Project description by jury
The project seeks to address the typical typology of data centers as high energy consumption structures. There are currently more than 4,000 data centers in Switzerland that create an energy demand equivalent to 60,000 households. Not only do these buildings have significant energy requirements, but the servers and computers also produce a large amount of heat that must be evacuated. Java, a lean high tower situated at Manesseplatz along the Sihl River, is conceived as a new waste heat power station and residential complex in Zurich. With 1,024 server racks, the building produces around 19 GWh of heat per year. The waste heat reaches a temperature of 60°C in the data center and is pumped up and transported into sorption machines which lower the temperature to a two-stage range: 35°C and 12°C, ideal for building heating and cooling respectively. The energy, in the form of heat, is subsequently channeled into the heating and cooling supply network of Zurich, and cold water from the Sihl River increases cooling efficiency in winter. Photovoltaic panels provide electricity for the data center. A total of 72 residential units are located across all floors of the data center. As the sorption machines works like a huge air conditioner for the building, optimized thermal conditions can be ensured inside the apartments.
The LafargeHolcim Awards jury Europe was particularly fascinated by the visionary qualities of this “living machine” that channels the waste energy of infrastructure into heating and cooling for housing. The project touches many design dimensions: functional, technical, and aesthetic. Most importantly, it rethinks a typology that has become increasingly important in urban space – that of the data center and its environmental impacts. The combinatorial thinking as well as the conceptualization of a hybrid building as infrastructure were qualities that set the project apart.
Reuse of waste heat from data center for heating and cooling
Java has about 4,000 kilowatts of power and produces 19 giga watt hours of waste heat annually. Solar panels on the facade and on the elevated highway will provide electricity for the data center. The amount of the waste heat is cooled by a water system invented by IBM in collaboration with ETH Zurich. It reduces the energy required for cooling and allows waste heat to be used for heating and cooling. The waste heat will flow as an energy source into the heat supply network in Zurich. The supply areas in Zurich currently consists of two independent networks: Zurich-north and Zurich-west. By 2020 a new underground line will connect the two networks together and this project sees itself as a part of the connection and expands the supply area in the direction of Zurich-south.
Thermal activated park area
Java is situated at the Manesseplatz along the Sihl River in Zurich. The cold river water increases the cooling efficiency of the data center during the winter. The heated water flows back in an underground pipe network. The outside area will be thermally activated. It forms a park area with its own foggy microclimate.
Urban living space without thermal insulation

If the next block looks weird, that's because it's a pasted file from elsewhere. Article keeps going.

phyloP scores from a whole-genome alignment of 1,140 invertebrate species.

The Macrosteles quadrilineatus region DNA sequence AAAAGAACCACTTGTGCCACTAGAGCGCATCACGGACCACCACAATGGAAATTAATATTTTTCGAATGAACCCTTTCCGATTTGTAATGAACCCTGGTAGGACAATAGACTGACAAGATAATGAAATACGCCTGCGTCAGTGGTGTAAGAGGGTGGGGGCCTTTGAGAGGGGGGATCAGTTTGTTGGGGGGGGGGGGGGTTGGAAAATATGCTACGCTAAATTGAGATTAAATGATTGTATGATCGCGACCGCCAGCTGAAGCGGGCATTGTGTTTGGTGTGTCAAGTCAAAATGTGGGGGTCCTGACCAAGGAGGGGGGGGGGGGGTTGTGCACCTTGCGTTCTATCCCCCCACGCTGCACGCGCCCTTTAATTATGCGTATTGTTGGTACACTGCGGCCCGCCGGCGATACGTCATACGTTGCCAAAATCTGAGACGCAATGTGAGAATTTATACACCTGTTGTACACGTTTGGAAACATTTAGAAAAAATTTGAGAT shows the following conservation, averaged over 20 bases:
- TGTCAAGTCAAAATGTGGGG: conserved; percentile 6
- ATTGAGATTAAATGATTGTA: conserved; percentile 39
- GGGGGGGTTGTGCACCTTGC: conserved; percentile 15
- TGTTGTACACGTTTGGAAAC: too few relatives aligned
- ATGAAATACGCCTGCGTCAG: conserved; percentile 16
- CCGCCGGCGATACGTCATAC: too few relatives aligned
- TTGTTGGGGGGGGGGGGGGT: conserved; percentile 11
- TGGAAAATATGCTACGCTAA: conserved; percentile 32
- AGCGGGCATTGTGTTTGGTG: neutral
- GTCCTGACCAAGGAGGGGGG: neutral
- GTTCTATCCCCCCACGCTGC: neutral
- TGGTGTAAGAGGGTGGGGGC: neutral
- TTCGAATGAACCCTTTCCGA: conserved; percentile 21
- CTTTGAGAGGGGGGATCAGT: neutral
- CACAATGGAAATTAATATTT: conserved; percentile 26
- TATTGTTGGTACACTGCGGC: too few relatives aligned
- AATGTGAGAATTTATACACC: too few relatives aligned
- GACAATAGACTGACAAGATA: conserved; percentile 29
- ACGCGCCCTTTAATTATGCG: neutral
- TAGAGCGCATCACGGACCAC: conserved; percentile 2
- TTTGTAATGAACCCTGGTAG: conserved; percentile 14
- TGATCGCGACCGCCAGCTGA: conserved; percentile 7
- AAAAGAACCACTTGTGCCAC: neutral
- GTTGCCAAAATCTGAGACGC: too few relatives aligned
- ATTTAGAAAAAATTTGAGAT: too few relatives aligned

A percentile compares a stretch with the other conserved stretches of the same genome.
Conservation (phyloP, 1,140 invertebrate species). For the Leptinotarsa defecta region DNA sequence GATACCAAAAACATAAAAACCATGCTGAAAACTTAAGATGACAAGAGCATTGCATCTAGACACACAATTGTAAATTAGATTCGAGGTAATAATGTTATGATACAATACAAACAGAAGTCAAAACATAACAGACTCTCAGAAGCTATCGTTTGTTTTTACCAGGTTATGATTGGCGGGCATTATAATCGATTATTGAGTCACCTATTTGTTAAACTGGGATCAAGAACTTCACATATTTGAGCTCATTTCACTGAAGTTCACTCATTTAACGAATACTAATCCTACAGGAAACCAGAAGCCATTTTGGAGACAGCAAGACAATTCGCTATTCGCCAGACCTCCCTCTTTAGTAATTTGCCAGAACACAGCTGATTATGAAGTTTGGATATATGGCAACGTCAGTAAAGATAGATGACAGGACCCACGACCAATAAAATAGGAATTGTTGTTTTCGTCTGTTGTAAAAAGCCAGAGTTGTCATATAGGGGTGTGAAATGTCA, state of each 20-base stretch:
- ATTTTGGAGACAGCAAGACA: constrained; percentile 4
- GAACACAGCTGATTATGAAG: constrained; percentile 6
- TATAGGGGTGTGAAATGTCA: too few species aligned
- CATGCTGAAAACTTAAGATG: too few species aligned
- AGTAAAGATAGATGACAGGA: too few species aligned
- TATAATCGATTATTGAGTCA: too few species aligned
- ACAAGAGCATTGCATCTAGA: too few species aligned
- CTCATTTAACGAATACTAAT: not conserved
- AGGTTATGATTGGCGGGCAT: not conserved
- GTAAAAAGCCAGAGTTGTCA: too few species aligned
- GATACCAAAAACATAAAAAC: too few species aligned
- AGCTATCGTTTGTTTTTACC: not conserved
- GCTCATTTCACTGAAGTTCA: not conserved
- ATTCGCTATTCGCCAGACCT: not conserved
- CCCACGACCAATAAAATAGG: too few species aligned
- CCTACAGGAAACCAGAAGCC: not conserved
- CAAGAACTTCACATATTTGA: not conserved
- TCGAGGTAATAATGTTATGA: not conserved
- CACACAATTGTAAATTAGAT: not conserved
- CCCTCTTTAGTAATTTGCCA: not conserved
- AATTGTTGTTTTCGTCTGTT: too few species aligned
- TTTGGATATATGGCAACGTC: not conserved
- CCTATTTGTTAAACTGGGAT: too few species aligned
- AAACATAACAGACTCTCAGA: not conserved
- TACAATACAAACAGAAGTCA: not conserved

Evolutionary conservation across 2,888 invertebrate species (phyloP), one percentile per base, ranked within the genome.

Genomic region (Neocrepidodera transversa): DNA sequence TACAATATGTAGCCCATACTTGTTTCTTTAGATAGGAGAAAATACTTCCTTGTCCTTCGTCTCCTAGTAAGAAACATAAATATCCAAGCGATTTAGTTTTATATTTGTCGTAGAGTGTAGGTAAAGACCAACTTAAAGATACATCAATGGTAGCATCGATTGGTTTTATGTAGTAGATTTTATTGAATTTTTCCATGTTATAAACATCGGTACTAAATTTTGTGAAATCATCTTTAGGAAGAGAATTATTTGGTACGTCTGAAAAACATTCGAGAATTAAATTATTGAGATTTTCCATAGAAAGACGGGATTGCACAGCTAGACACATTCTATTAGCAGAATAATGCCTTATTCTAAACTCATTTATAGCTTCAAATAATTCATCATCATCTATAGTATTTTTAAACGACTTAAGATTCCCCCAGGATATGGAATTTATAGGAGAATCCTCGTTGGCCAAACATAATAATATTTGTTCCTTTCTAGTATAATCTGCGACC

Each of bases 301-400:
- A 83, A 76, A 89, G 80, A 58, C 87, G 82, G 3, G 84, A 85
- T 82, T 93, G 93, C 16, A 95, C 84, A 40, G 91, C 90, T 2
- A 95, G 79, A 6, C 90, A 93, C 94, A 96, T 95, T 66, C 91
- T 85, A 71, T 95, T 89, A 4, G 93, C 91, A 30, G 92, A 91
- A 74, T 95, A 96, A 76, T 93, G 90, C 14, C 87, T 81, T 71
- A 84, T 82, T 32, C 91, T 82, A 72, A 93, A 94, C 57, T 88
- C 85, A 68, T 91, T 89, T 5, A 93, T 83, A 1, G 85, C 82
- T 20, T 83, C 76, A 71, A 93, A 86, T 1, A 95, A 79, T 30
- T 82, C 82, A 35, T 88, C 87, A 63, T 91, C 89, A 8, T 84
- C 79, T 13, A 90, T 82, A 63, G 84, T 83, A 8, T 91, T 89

The collected waste heat with a temperature of 60 degree from the data center will be pumped up and transported into the sorption machines which split the 60 degree waste heat into a two-stage temperature range: 12 degree which could be used for cooling and 35 degree for heating. Totally open living spaces are created under the cylindric volumes. Installations like water pipes and electric cables enable a flexible use and configuration in the 72 apartments. Through a recess, the sorption machine loses minimal energy and works like a huge air conditioner for the apartment. Therefore there is no thermal isolation around the apartments. The sorption machine rests on rolling bearings in a tray and can be rotated by a wheel depending on heating or cooling demand during the different seasons.See more
There are over 4,000 data centers in Switzerland, which require a great deal of energy and release an immense amount of heat. With his project, Yufei He, architect and scientific assistant at the ETH Zurich, plans to utilize this waste heat. He has designed a building that provides energy for Zurich’s heating and cooling network. The long, slender structure to be built on the banks of the Sihl River is both a waste-heat power plant and a residential building. Solar modules on the facades supply the data center with energy. The waste heat at 60°C is cooled by sorption machines to either 35°C or 12°C, ideal temperatures for heating and cooling. “The project raises contemporary questions at different scales,” says Yufei He, “from the energy network development in Zurich to a new form of living within the process of digitalization and densification.”
The Awards jury was intrigued by the visionary qualities of the project. It offers aesthetic and functional solutions to environmental problems caused by data centers. “It feels natural to use waste for something else,” says Marilyne Andersen. “But it’s not so easy to implement this in an efficient way. It needs a network for the waste of one to become the input to another. In this project the value also lies in the materiality, in the bold design.”Read more »
Next Generation 1st prize ex aequo winner Thermal Processor in Switzerland – Waste energy recovery for residential use …
Next Generation 1st prize ex aequo winner Yufei He, architect and scientific assistant, ETH Zurich, Switzerland for …
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